Tomorrow, Monday, June 26, 2017, is the birthday of a Marine’s Marine.  That being, Lewis “Chesty” Puller (1898).  He was the most decorated Marine in the history of the Corps.  He was awarded the Silver Star, a Distinguished Service Cross, Five Navy Crosses (the Navy's highest decoration just below the Metal of Honor), two Legions of Merit with "V" device, the Bronze Star with "V" device, the Bronze Star, the Air Medal and the Purple Heart.  He had enlisted as a Private and rose to the rank of Lieutenant General, which was the second highest rank in the Marines.  From the number of ribbons on his chest, it might be concluded that his nickname, “Chesty”, had reference to that.  However, he became known as “Chesty” long before he won most of his ribbons.  His nickname was because of his massive chest, his chest-out marching style, and his absolutely fearlessness and devotion to duty.  
While in boot camp, General Chesty Puller was often quoted by our Drill Instructors.  He was known for his quotable quotes nearly as much as his battlefield accomplishments.  While serving in Korea enveloped by Chinese troops, he told his regiment, “We’ve been looking for the enemy for several days now.  We’ve finally found them. We are surrounded. That simplifies the problem.”  Also, “All right, they’re on our left, they’re on our right, they’re in front of us, they’re behind us…they can’t get away this time.”
I was struck by something said about Chesty Puller.  There was nothing about his spiritual situation or that he had a relationship with the Lord Jesus.  The closest anything I read about him was a statement which stated: “In prayer every night with his son...”  That was encouraging to me, until it continued, “...he invoked the names of his two boyhood heroes, Robert E. Lee and ‘Stonewall’ Jackson.”  That Chesty Puller prayed “every night” with his son sounded good, but that he “invoked” two men in the prayers wasn’t very encouraging to me about the content of his prayer.  It would be very sad that, with all his accomplishment in life, if Chesty Puller did not also invoke the name of Jesus Christ. (PHIL. 4:13).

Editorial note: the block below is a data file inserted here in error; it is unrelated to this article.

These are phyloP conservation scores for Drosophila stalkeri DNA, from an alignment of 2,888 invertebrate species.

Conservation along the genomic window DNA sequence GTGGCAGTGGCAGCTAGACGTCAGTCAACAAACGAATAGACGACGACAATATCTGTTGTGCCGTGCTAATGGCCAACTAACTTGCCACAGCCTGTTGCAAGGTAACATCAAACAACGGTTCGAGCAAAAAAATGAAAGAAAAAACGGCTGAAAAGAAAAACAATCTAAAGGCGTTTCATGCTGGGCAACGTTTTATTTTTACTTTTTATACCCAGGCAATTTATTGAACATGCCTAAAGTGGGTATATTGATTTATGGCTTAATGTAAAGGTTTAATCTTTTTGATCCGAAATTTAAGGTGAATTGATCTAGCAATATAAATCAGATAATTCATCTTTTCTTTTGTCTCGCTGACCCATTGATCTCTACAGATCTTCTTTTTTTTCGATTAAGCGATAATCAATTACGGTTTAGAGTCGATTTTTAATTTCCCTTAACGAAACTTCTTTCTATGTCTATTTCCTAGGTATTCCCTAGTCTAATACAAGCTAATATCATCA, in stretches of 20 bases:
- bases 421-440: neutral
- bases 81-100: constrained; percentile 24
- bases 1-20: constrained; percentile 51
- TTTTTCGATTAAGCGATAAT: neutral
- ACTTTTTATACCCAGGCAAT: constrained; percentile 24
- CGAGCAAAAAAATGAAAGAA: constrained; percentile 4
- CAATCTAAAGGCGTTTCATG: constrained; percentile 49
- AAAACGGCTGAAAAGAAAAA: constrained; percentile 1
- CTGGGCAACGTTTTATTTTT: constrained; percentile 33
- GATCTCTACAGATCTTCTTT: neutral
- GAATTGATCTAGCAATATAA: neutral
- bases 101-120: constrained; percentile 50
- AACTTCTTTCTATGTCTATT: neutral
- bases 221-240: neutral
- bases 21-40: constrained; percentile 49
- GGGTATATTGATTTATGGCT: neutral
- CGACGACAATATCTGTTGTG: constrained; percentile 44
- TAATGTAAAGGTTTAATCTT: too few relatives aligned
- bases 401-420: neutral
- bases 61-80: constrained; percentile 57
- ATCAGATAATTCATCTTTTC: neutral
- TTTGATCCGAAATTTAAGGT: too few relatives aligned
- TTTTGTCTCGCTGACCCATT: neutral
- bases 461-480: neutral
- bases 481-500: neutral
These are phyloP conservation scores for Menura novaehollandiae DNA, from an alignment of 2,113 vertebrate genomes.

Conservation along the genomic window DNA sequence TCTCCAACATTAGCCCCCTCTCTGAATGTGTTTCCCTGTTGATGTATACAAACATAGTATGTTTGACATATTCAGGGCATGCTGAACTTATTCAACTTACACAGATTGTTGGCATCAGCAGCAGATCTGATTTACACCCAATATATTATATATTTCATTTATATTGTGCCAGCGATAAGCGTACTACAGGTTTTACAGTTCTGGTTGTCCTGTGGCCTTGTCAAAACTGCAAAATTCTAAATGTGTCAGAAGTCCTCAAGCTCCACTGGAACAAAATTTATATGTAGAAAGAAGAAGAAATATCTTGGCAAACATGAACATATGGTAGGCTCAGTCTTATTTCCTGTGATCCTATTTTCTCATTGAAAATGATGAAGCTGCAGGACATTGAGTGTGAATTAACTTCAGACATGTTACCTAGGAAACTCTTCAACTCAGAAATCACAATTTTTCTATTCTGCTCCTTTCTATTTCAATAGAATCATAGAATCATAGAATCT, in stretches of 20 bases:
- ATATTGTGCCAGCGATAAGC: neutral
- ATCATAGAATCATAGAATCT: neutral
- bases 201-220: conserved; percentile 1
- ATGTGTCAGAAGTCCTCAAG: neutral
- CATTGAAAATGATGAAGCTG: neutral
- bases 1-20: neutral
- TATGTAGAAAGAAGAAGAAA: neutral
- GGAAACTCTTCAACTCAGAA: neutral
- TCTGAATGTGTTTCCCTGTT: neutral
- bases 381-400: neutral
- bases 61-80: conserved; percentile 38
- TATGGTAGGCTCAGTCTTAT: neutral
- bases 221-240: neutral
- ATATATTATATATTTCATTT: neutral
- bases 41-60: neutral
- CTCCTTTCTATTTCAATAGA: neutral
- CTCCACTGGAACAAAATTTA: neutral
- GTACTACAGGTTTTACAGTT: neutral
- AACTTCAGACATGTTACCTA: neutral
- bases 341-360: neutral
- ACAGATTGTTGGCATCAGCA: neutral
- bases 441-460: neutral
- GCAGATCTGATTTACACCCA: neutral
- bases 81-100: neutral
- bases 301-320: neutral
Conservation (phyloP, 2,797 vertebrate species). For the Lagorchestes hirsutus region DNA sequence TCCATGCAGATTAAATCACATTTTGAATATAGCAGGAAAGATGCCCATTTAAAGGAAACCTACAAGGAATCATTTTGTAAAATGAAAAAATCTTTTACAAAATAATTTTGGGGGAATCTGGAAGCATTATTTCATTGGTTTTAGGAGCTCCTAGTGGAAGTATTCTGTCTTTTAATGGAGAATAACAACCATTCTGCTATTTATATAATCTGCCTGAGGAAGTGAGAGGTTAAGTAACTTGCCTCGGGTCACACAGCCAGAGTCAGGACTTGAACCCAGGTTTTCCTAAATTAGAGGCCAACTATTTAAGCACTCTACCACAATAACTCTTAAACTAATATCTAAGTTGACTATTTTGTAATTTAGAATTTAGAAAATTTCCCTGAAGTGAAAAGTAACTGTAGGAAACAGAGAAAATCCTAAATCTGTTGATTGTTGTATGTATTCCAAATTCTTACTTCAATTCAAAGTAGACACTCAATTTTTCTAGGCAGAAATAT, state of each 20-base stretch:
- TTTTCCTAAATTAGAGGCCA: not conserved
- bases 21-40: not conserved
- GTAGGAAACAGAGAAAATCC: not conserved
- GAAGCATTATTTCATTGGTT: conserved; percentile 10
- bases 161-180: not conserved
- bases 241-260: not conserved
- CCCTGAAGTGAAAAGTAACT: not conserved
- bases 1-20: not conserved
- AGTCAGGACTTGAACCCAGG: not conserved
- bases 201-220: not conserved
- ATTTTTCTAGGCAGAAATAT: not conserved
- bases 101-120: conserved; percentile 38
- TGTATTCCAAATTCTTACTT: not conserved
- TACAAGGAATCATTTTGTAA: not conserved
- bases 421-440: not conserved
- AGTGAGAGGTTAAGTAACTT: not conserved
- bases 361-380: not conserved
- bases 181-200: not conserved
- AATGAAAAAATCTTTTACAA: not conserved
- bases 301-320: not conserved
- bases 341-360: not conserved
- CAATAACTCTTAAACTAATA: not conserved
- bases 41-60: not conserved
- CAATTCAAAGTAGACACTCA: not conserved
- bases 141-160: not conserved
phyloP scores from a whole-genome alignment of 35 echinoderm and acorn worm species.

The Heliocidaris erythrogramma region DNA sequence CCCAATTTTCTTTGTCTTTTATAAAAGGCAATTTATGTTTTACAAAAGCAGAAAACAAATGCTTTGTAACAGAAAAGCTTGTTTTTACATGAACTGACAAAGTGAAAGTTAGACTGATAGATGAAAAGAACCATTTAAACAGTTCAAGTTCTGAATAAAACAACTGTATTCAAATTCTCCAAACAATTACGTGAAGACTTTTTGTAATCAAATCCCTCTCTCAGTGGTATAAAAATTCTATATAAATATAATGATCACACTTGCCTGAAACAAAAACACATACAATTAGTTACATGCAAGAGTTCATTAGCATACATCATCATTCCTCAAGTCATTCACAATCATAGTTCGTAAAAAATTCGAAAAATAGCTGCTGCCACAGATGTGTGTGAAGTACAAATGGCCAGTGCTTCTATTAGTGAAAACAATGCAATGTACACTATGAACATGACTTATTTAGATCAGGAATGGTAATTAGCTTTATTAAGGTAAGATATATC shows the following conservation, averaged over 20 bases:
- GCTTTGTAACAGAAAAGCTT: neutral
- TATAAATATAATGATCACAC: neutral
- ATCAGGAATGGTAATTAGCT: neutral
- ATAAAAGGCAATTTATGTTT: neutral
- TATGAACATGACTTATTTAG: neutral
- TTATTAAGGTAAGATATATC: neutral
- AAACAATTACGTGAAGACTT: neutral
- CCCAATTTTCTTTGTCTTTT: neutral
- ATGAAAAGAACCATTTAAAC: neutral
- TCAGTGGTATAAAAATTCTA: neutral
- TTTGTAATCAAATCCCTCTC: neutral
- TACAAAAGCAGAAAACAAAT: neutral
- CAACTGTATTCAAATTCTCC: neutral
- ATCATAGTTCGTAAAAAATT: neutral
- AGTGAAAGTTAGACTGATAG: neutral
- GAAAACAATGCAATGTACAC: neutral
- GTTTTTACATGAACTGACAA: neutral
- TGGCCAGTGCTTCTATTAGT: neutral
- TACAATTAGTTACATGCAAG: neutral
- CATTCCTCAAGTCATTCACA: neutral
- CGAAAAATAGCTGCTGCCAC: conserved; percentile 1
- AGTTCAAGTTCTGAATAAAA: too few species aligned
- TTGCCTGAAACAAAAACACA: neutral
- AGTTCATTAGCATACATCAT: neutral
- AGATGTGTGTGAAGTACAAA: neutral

Our nation owes a great debt to Chesty Puller for his service to our country and his leadership that helped lead the United States to victory in World War II, Korea, and other battles from 1917 through 1955.  However, Jesus declared the bottom line of all lives, including Chesty Puller, in MATT. 16:26, “For what is a man profited, if he shall gain the whole world, and lose his own soul? or what shall a man give in exchange for his soul?” 
Another statement General Puller made reminded me of something out of my past.  He was a cadet in the Virginia Military Institute when World War I was raging.  He dropped out at the end of his freshman year to enlist in the Marines.  He said, “I want to go where the guns are.”  That reminded me of my first year of the seminary.  I felt the Lord was going to return before I finished the seminary.  I wanted to quit and get out on the field to pastor churches - I too wanted to “go where the ‘guns’ (actions) were.”  Of course, Chesty quit but I didn’t.  His war ended before he entered but the war I wanted to get into is still going on today.  For me, my temptation was in 1970, but I not only finished school but pastored churches well over 40 years afterward.  I don’t know if Chesty regretted his decision to quit but I’m thankful I didn’t.
Jesse R. Spurlock
Pastor Emeritus,
Highland Park Baptist Church


305 W. Jarman Dr.,

Midwest City, OK 73110

(405) 830-3940

e-mail: jesse.spurlock@cox.net

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